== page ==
After another three phases working the ball left into midfield again, Connacht then take advantage of 1-3-3-1 shape’s symmetry to attack back down the right.

Using a pod to distract Gloucester’s midfield tacklers, Kerins and Jack Carty this time pass behind the three forwards to Denis Buckley who is acting as the ‘1’ on the right wing. Buckley then releases Bundee Aki and trusting in their system suddenly has Connacht over their own 10 metre line.

Now in full flow, Connacht use another group of three to hold the midfield defence and reach the Gloucester half through Copeland as the ‘1’ on the left wing.

As an aside, it’s worth noting the running angles and animation of the three forwards above. By slightly angling their run inwards and having their hands up, the trio look like a genuine threat, forcing Gloucester to mark them and concede a 4 vs. 3 overlap out wide.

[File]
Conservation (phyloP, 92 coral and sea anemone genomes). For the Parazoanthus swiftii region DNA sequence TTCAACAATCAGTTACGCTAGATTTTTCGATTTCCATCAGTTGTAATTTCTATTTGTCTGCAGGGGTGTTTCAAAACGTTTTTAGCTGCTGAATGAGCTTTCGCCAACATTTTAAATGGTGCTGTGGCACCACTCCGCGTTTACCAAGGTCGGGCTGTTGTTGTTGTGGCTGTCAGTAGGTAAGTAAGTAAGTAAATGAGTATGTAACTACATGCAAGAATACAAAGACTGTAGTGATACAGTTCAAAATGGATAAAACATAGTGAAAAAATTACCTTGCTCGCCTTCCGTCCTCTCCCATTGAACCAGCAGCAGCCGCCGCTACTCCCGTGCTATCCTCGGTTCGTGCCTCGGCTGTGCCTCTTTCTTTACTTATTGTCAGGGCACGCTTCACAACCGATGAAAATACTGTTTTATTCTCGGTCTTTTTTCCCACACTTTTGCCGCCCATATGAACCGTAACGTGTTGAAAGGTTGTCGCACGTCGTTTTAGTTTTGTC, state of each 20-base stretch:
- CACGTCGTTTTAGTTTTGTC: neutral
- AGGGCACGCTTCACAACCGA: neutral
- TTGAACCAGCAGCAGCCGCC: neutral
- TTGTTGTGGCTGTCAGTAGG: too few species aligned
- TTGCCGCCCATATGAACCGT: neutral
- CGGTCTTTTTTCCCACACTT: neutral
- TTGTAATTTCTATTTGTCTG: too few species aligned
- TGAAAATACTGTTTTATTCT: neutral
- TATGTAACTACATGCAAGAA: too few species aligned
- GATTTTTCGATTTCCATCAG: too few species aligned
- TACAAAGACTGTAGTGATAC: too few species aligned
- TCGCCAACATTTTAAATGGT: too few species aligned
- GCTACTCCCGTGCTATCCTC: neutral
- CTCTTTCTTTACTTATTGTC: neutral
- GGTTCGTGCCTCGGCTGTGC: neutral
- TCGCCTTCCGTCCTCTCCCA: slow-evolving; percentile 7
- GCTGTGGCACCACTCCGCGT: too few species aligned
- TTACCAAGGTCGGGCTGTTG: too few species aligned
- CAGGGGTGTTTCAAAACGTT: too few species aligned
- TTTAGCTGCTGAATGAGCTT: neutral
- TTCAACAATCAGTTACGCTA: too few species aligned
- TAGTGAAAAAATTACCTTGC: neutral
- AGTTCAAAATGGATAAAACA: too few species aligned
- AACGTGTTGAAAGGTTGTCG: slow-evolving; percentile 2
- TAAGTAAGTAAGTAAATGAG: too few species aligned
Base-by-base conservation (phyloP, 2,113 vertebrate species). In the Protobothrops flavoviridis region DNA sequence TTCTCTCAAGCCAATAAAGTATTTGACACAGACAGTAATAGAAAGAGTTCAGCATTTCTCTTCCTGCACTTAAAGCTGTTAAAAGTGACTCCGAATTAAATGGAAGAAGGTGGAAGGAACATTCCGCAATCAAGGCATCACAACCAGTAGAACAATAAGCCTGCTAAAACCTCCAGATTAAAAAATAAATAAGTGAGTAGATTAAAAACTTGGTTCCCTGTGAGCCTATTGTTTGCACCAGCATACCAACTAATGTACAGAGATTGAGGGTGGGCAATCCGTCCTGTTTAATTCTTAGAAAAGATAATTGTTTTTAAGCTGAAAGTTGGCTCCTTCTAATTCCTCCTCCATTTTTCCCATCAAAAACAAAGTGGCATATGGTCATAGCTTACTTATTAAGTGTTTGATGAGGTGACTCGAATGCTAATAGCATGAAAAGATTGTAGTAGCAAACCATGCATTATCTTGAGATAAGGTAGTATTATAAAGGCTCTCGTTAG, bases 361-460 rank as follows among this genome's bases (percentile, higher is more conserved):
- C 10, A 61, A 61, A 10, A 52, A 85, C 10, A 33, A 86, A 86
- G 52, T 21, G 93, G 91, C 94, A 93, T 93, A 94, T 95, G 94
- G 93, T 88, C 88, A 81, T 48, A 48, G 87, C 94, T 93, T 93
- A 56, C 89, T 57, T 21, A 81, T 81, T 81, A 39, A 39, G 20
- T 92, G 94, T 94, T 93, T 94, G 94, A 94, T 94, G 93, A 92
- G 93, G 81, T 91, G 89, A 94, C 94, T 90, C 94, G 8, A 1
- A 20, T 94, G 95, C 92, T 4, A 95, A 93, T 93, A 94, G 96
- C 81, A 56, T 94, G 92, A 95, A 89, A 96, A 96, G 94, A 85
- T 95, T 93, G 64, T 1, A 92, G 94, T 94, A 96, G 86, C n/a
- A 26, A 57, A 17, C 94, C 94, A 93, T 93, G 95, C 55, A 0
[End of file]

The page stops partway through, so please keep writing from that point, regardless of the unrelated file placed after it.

With Gloucester now backtracking, Connacht methodically stick to their system, trusting the 1-3-3-1 to work the ball back across the field before Aki breaks another attempted tackle.

Even as Connacht reach Gloucester’s 22, their continued belief in the system delivering is admirable, as exemplified by Fitzgerald.

After the next pod of three carry into contact, the young 10 is presented with the opportunity to throw another tunnel pass to Carty with an overlap out wide. Fitzgerald’s decision not to force the play underlines his trust in the 1-3-3-1 to get them over the line. And get over the line they do.

After working the inside with the two punching pods of 3 forwards and an inside pass to Kyle Godwin, Tom Daly gets beyond the tackle to offload to Copeland and spark delirium in the Sportsground.


In a losing situation where the minutes on the clock or the points on the scoreboard can seem the most important numbers, Connacht’s faith in the 1-3-3-1 on Saturday was admirable. Although a Champions Cup quarter-final looks unlikely from here, knowing the value of trusting teammates and sticking to the system under pressure can only stand Connacht in good stead for the rest of the season.


If you want to read some of our other posts on the website, you can click on the ‘Index’ icon at the top of the page to see a list of all the other analysis pieces from us.